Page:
Hackney cyclists’ plea - don’t leave us with Olympic “white elephant”

10:19 20 July 2011

How the area could look in around 15 years time if the alternative plan goes ahead and permission for housing is given further down the line – the current alternative application does not include any housing.

How the area could look in around 15 years time if the alternative plan goes ahead and permission for housing is given further down the line – the current alternative application does not include any housing.


Hackney’s competitive cyclists are up in arms over revised plans for the 2012 Park site which they claim could damage the sporting legacy and leave an “Olympic white elephant.”

Eastway Users Group spent two years with the Olympic Delivery Authority drawing up the current approved plans for the high speed competitive cycle circuit, which crosses the River Lea to the east of the velodrome.

But the body which was created in 2009 to oversee the park’s longterm development - the Olympic Park Legacy Company (OPLC) - submitted revised plans in March.

They want to move the cycle track eastwards, keeping it on the north side of the river, creating a park in Hackney’s northwest parklands on the other side of the river with unrestricted views across to the velodrome and access to the river.

Housing intended for Newham will then be squeezed out, but the ODLC wants to submit a planning application within 15 years to build mock-Georgian housing in the Hackney parkland, in the style of central London’s Regent’s and Hyde Parks.

Contact the ODA

The consultation is now closed, but the planning decision team may still take views into account. E-mail views quoting refs11/90114/FUMODA 11/90142/FULODA to:

But Michael Humphreys, chair of Eastway Users Group - which used to have unrestricted access to 24 hectares of open parkland for cycling before the Olympic site was compulsorily purchased – opposes the new scheme, along with British cycling and national governing body Sport England.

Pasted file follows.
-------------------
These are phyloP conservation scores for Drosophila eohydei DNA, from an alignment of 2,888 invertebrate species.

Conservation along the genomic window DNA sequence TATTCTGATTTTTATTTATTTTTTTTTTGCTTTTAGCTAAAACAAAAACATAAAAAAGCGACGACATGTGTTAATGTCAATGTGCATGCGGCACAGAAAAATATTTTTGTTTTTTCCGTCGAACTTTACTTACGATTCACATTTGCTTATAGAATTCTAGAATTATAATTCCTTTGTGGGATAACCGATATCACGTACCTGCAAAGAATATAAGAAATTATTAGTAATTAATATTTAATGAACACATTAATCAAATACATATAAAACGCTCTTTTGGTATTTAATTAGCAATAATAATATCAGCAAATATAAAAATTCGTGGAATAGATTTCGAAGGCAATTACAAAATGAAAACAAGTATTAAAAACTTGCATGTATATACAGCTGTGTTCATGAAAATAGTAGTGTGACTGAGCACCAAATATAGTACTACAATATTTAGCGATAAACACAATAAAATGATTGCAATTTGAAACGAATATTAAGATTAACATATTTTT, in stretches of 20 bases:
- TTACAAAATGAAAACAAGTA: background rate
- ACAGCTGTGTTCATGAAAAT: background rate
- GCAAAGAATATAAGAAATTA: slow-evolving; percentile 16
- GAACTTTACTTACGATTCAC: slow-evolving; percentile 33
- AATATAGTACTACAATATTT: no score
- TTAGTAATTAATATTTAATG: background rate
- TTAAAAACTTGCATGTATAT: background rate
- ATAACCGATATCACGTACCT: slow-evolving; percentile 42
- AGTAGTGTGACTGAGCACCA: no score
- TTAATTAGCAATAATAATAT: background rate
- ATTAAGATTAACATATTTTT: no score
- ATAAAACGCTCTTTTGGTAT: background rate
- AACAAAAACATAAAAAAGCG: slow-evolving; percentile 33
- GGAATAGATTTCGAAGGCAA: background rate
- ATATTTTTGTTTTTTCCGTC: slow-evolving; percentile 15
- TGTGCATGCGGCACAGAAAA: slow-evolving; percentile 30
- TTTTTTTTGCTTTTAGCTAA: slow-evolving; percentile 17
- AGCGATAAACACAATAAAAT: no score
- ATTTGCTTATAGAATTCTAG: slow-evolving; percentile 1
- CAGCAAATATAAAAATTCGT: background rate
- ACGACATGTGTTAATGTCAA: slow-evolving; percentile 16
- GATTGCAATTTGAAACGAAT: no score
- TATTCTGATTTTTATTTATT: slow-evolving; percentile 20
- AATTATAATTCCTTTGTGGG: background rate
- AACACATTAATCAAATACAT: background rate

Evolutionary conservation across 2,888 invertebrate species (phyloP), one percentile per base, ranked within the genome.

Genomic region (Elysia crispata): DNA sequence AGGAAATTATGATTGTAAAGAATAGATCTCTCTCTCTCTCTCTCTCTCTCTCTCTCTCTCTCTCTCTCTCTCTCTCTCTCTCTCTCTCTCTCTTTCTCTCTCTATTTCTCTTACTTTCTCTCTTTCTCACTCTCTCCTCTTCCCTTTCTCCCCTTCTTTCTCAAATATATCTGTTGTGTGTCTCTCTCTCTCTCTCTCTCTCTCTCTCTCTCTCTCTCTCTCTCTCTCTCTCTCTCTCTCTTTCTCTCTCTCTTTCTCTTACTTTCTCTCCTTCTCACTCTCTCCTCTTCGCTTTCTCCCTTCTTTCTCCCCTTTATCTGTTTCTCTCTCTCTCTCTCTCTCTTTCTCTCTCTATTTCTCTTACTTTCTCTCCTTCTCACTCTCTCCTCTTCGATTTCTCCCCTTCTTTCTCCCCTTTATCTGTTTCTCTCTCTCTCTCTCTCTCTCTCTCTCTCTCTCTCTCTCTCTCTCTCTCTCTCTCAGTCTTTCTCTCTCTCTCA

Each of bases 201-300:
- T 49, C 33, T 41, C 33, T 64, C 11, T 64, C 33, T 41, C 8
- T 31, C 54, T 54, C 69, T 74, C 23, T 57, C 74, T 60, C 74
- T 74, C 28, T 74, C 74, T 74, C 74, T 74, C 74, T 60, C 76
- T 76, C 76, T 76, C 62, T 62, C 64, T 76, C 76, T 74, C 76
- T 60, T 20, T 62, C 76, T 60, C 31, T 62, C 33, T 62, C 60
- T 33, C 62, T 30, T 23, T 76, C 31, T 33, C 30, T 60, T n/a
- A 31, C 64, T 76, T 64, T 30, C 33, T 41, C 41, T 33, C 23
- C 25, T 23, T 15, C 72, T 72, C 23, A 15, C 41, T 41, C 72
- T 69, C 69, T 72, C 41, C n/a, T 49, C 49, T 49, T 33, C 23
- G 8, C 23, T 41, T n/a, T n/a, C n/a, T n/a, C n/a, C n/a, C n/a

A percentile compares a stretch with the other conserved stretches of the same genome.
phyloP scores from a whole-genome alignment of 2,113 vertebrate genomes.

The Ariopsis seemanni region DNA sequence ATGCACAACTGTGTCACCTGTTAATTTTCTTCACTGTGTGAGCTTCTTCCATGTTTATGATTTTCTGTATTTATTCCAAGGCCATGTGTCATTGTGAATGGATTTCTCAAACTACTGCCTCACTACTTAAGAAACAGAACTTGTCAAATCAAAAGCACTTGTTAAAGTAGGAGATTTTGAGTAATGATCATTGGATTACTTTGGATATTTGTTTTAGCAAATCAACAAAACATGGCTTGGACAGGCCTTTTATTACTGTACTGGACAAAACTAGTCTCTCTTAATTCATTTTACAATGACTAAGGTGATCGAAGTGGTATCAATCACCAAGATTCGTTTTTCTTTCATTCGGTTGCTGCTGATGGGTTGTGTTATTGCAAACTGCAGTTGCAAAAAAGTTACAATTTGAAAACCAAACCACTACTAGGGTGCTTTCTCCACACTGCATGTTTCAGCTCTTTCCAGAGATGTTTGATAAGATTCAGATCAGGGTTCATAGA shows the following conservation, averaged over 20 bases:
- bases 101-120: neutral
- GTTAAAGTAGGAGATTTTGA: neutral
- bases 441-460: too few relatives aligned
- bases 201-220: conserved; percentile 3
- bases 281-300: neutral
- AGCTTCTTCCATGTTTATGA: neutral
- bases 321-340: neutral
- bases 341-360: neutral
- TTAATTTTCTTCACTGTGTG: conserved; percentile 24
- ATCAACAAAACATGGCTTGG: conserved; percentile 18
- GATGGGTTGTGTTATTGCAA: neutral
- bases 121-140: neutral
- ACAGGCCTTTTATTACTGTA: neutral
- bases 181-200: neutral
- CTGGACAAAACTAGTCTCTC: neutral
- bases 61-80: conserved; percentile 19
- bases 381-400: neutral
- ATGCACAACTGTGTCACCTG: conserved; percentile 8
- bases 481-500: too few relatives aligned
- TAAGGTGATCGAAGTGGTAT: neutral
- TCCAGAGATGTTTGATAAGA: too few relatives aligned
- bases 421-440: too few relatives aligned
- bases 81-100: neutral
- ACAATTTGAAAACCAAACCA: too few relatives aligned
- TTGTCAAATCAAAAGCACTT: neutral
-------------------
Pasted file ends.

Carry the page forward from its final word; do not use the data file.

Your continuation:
Mr Humphreys believes squeezing the track into a smaller space creates dangers - with a hair pin bend on a high precipice, which could leave cyclists seriously injured.

“The OPLC scheme delivers fewer homes, comes at a greater cost, and removes employment opportunities and a satisfactory sporting legacy,” said Mr Humphreys.

“We worked for two years to make something of regional and national importance, and if the OLPC has its way it would struggle to be a facility of local importance - it’ll be an Olympic white elephant.

“We are the only community group that was doing sport on the land before the London bid, surely they should be looking to satisfy us.

“Having seen a large number of objections, the applicants have picked out some minor elements for slight change, but the scheme overall still will not sustain and will not provide properly for our sports in legacy.”

But Andrew Altman, chief executive of the OPLC, said they wanted to create a park that provides a great legacy for everyone.

“The Legacy Company’s role is to balance the needs of cycling with creating the most accessible and usable parkland for the community,” he said.

Hackney Council accused of perverting planning process

A front page article of Hackney Council’s free sheet Hackney Today backed the OPLC’s plans, saying it would create a higher quality of parkland for residents.

But Mr Humphreys believes the council’s declaration of interest could bias the planning process, and has made a formal complaint to the Olympic Delivery Authority (ODA).

The final decision about the cycle park rests with the ODA Planning Authority, where one Hackney councillor - Geoff Taylor - sits on the committee of 11.

Mr Humphreys also believes that by supporting the scheme Hackney Council is opposing its own action plan for Hackney Wick, by building housing on consented public realm open space parkland.

A Hackney Council spokeswoman said the council believs the OPLC’s revised scheme represents the best possible option for the majority of Hackney residents.

“The piece in Hackney Today is very clearly intended to reflect that but also makes clear that that opinion is not shared by the competitive cycling community and Sport England,” she said.

“Hackney councillors that sit on planning committees are independent in their decision making - they do not represent the council.”

Cllr Guy Nicholson added that the Hackney Wick area action plan supports both employment and residential development within the Hackney Wick area of the Olympic Park.

“Exactly what that will look like is still being planned,” he said.

“We believe we can have a safe, top class cycle circuit as well as a new uninterrupted park for Hackney residents.”


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